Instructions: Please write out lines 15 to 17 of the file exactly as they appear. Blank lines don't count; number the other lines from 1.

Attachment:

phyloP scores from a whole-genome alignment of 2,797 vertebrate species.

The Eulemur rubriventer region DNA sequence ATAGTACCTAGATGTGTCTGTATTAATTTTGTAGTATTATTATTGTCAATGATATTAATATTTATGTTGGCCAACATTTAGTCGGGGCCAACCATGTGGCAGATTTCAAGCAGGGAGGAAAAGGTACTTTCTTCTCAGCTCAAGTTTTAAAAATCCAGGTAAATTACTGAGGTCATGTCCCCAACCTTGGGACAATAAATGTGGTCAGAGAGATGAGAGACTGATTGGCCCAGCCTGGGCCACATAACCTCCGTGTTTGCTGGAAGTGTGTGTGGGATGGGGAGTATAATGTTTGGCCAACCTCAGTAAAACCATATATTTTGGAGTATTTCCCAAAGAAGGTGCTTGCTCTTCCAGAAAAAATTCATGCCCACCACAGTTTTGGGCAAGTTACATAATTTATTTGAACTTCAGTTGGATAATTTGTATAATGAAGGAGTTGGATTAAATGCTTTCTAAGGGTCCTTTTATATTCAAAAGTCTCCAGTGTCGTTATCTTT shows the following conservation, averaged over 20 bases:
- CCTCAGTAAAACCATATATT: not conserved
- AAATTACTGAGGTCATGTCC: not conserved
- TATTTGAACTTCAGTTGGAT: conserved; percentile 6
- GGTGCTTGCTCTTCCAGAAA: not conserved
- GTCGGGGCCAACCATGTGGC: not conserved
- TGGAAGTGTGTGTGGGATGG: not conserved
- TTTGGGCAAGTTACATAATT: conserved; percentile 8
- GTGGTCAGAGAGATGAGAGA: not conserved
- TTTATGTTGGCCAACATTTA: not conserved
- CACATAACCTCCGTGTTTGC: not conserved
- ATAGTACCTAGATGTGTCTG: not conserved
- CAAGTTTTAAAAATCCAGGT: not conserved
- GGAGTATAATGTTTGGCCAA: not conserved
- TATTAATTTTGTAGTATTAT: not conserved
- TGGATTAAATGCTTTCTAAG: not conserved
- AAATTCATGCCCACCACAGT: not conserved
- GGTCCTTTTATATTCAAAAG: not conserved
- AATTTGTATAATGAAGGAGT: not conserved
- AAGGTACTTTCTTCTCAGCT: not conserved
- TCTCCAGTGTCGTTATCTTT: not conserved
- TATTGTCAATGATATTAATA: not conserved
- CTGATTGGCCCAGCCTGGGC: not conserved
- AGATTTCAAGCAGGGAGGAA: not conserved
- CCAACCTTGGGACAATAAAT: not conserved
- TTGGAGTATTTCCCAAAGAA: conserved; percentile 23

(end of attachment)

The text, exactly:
- GGAGTATAATGTTTGGCCAA: not conserved
- TATTAATTTTGTAGTATTAT: not conserved
- TGGATTAAATGCTTTCTAAG: not conserved